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White men leading in Dem polls raises issue of double standard

Less than a year after women altered the political landscape and helped win back the House, some Democrats are voicing disappointment that presidential bids launched by women haven’t completely taken off.

Six Democratic women are running for president in a dramatic increase from previous years. But just one, Sen. Kamala HarrisKamala HarrisKamala Harris calls nurse on Thanksgiving to express gratitude in fight against COVID-19 Trump campaign loses appeal over Pennsylvania race The Memo: Biden faces tough road on pledge to heal nation MORE (D-Calif.), is in the top tier of the 18 candidates in the race.

And Harris is just outside the very top tier of the race, according to polls that consistently show former Vice President Joe BidenJoe BidenBiden adds to vote margin over Trump after Milwaukee County recount Krebs says allegations of foreign interference in 2020 election 'farcical'  New DOJ rule could allow executions by electrocution, firing squad MORE, who has yet to enter the contest, and Sen. Bernie SandersBernie SandersIn defense of incrementalism: A call for radical realism Thomas Piketty says pandemic is opportunity to address income inequality Trump will soon be out of office — but polarization isn't going anywhere MORE (I-Vt.) at the very top of the pyramid.

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Harris, who raised more than $12 million in the first quarter, does appear to be clearly in the top four of the emerging race, along with former Rep. Beto O’Rourke (D-Texas).

But that means three of the top four candidates in most polls are white men, leaving a number of other high-profile women candidates behind.

“A few months ago, I imagined the top tier looking very different, especially after the 2018 midterm wins and the ‘Me Too’ movement,” one female Democratic strategist said. “It’s still early, but it is a little frustrating.”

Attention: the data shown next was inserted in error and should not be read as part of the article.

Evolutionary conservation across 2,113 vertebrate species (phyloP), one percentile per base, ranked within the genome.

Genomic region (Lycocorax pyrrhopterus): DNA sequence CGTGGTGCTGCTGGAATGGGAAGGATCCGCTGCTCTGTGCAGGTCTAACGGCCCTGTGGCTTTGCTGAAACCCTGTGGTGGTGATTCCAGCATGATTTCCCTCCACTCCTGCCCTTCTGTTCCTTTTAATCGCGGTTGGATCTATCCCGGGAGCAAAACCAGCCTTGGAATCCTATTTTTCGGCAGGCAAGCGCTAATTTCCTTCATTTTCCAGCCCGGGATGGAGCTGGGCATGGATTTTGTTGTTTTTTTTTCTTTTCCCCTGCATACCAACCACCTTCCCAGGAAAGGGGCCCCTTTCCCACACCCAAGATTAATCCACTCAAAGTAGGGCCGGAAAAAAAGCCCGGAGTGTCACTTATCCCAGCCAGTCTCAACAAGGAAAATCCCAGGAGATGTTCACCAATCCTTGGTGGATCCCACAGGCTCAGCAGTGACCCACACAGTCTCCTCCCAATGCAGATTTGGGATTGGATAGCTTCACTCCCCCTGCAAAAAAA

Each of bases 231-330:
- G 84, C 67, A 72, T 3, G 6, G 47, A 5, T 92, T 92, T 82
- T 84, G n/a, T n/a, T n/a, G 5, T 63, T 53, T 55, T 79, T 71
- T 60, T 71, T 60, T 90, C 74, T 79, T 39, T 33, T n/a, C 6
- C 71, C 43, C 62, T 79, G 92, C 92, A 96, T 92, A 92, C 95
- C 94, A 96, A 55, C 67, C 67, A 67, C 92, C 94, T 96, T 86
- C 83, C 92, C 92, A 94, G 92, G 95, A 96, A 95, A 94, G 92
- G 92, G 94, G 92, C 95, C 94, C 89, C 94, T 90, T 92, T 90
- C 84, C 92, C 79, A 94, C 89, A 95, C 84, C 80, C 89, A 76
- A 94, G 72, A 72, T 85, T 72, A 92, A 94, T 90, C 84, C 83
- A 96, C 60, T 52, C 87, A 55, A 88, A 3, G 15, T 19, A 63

Sens. Elizabeth WarrenElizabeth WarrenThomas Piketty says pandemic is opportunity to address income inequality The Memo: Biden faces tough road on pledge to heal nation Disney laying off 32,000 workers as coronavirus batters theme parks MORE (Mass.) Amy KlobucharAmy KlobucharHillicon Valley: YouTube suspends OANN amid lawmaker pressure | Dems probe Facebook, Twitter over Georgia runoff | FCC reaffirms ZTE's national security risk Democrats urge YouTube to remove election misinformation, step up efforts ahead of Georgia runoff YouTube temporarily suspends OANN account after spreading coronavirus misinformation MORE (Minn.) and Kirsten GillibrandKirsten GillibrandDemocratic senators urge Facebook to take action on anti-Muslim bigotry Social media responds to Harris making history: 'I feel like our ancestors are rejoicing' Ocasio-Cortez says she doesn't plan on 'staying in the House forever' MORE (N.Y.) have not been as competitive in the polls or in fundraising thus far in the race. Neither has Rep. Tulsi GabbardTulsi GabbardSix people whose election wins made history Next Congress expected to have record diversity Native Americans elected to Congress in record numbers this year MORE (D-Hawaii) or author Marianne WilliamsonMarianne WilliamsonMarianne Williamson discusses America's "soulless ethos" Marianne Williamson discusses speaking at People's Party Convention Fewer people watched opening night of Democratic convention compared to 2016 MORE.

Warren, who last year was widely seen as a potential front-runner, announced Wednesday that her campaign had raised $6 million in the first quarter — less than Pete ButtigiegPete Buttigieg'Biff is president': Michael J. Fox says Trump has played on 'every worst instinct in mankind' Buttigieg: Denying Biden intelligence briefings is about protecting Trump's 'ego' Biden's win is not a policy mandate — he should govern accordingly MORE, the mayor of South Bend, Ind.

Buttigieg was a political unknown months ago, and is another white man who appears close to breaking into the top tier of candidates.